Results from the survey have been cited in various papers, especially those focused on domestic policy within the UK. For example, the Local Government Association commissioned a report on local green jobs, which uses LCREE. In the Ten Point Plan for a Green Industrial Revolution, LCREE estimates are cited in the Introduction. However, as LCREE covers "low carbon", it is often used in conjunction with other measures when a wider estimate of "green jobs" is required.
Notes for “Low carbon” jobs in the UK:
- These sectors are: alternative fuels; bioenergy; carbon capture and storage; energy efficient lighting; energy efficient products; energy monitoring, saving or control systems; fuel cells and energy storage systems; hydropower; low carbon financial and advisory services; low emission vehicles and infrastructure; nuclear power; offshore wind; onshore wind; other renewable electricity; renewable combined heat and power; renewable heat; and solar photovoltaic.
It is difficult to set one overarching definition of "green job" that works for every policy brief, media article or analysis.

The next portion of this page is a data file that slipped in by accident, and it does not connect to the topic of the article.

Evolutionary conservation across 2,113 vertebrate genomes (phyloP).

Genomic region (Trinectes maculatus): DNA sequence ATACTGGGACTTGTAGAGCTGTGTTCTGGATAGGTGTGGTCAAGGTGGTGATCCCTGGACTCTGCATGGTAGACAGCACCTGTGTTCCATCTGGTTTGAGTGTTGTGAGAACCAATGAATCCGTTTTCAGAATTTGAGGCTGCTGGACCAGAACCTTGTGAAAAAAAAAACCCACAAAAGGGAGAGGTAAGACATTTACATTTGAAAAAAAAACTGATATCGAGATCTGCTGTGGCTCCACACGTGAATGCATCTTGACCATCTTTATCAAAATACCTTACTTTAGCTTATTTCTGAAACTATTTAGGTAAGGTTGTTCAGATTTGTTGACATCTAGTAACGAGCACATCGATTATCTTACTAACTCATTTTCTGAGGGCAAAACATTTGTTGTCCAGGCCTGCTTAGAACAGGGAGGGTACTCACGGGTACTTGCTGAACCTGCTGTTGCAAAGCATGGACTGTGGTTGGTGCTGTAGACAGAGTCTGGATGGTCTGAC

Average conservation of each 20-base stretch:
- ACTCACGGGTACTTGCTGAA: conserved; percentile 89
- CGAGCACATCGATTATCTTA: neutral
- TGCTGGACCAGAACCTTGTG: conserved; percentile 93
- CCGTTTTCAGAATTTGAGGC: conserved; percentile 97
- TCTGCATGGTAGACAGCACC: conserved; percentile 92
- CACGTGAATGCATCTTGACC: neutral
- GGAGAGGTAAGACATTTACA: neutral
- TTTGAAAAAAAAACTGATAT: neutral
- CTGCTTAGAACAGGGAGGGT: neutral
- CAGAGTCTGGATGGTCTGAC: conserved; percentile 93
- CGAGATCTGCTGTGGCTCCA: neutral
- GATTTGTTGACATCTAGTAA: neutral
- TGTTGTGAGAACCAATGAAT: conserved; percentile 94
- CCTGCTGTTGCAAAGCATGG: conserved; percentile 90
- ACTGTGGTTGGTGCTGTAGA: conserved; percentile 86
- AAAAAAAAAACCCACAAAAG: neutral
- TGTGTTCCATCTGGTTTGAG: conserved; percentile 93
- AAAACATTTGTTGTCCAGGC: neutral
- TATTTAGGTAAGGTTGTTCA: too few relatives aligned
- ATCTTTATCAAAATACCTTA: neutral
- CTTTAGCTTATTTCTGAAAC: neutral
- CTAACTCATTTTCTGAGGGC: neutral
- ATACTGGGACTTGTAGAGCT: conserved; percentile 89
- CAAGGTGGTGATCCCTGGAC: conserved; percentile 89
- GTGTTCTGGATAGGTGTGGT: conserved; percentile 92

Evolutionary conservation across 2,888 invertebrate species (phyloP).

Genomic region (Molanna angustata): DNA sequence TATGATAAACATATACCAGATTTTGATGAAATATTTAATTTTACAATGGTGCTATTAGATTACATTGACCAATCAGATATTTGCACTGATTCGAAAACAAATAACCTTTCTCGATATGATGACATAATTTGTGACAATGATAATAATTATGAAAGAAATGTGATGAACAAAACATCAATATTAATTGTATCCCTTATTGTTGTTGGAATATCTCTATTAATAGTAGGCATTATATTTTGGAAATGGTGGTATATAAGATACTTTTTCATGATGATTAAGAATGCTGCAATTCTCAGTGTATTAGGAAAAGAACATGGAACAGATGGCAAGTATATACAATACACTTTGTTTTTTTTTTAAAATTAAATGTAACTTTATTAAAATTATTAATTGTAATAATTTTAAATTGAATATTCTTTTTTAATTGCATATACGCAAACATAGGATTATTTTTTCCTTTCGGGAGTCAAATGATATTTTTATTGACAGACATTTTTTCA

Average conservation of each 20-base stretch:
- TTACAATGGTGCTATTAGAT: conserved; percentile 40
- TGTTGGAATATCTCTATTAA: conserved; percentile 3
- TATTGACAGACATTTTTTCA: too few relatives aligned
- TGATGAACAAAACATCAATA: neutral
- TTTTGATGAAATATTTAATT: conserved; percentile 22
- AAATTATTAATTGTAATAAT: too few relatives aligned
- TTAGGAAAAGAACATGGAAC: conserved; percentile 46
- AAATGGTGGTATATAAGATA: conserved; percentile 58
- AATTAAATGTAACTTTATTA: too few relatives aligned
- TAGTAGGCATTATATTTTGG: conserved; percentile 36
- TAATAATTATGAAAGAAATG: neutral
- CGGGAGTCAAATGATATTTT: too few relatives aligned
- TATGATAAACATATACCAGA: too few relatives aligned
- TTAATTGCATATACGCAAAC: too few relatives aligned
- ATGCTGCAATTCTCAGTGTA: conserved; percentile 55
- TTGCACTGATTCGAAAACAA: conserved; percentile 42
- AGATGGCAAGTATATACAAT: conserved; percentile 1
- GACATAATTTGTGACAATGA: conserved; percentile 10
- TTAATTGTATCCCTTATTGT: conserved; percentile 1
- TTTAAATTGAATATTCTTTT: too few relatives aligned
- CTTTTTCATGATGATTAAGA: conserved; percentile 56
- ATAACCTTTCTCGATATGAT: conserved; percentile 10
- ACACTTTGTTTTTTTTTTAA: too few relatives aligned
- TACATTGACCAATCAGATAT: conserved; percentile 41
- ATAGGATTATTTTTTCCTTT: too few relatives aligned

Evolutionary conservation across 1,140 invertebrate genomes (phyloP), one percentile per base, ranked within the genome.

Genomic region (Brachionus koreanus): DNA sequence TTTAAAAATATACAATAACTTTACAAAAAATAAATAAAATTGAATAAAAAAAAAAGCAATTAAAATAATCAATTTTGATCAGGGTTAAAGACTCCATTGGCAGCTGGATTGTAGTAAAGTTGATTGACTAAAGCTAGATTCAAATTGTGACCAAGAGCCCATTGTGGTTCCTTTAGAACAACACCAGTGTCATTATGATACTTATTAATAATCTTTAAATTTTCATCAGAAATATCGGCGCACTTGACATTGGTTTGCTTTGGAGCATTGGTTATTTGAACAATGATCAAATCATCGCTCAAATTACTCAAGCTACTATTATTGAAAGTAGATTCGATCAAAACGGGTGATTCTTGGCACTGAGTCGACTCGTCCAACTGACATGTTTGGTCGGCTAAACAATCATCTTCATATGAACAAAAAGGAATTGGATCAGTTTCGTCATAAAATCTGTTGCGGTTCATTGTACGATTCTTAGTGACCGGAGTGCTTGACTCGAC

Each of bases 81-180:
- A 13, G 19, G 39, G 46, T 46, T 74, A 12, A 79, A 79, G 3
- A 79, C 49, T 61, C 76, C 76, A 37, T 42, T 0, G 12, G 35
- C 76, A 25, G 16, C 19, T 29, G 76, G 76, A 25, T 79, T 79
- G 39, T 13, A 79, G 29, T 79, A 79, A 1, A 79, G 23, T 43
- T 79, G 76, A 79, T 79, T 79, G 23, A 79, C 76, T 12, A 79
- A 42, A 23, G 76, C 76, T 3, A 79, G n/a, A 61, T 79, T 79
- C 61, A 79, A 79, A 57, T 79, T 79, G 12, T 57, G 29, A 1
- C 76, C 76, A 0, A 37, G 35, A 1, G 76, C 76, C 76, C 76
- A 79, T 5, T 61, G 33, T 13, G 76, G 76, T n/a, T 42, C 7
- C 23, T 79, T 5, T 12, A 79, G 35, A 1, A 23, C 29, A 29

The approach taken in much of the literature on the topic is to first select the sectors of interest, and then either take jobs in this sector to be "green", or to review the jobs within those sectors for further grouping. The former approach is simple (in terms of setting a definition), as there is no specific definition used beyond "jobs in sector X".
The renewable energy production industry is used as the sector of focus in many reports on "green jobs". Jobs statistics are more readily available for this sector internationally than others, with the International Renewable Energy Agency producing an annual review. Examples of academic papers are Green versus brown (from Economic Modelling) and Employment effects of green energy policies (from the Institute of Labor Economics, PDF, 310KB).
Considerations of a "green recovery" from the coronavirus (COVID-19) pandemic have included an emphasis on nature-related jobs. For example, a joint World Wide Fund for Nature and International Labour Organization report explores the potential employment effects of nature-based solutions. Another project of interest is the joint work on jobs in forestry by two United Nations bodies.
In addition, the "circular economy" - focusing on reducing waste and increasing the re-use of materials - might be considered by some to be "green". Some Organisation for Economic Co-operation and Development papers use the "circular economy" concept to identify first relevant sectors and then jobs, such as Labour market consequences of a transition to a circular economy and The jobs potential of a transition towards a resource efficient and circular economy.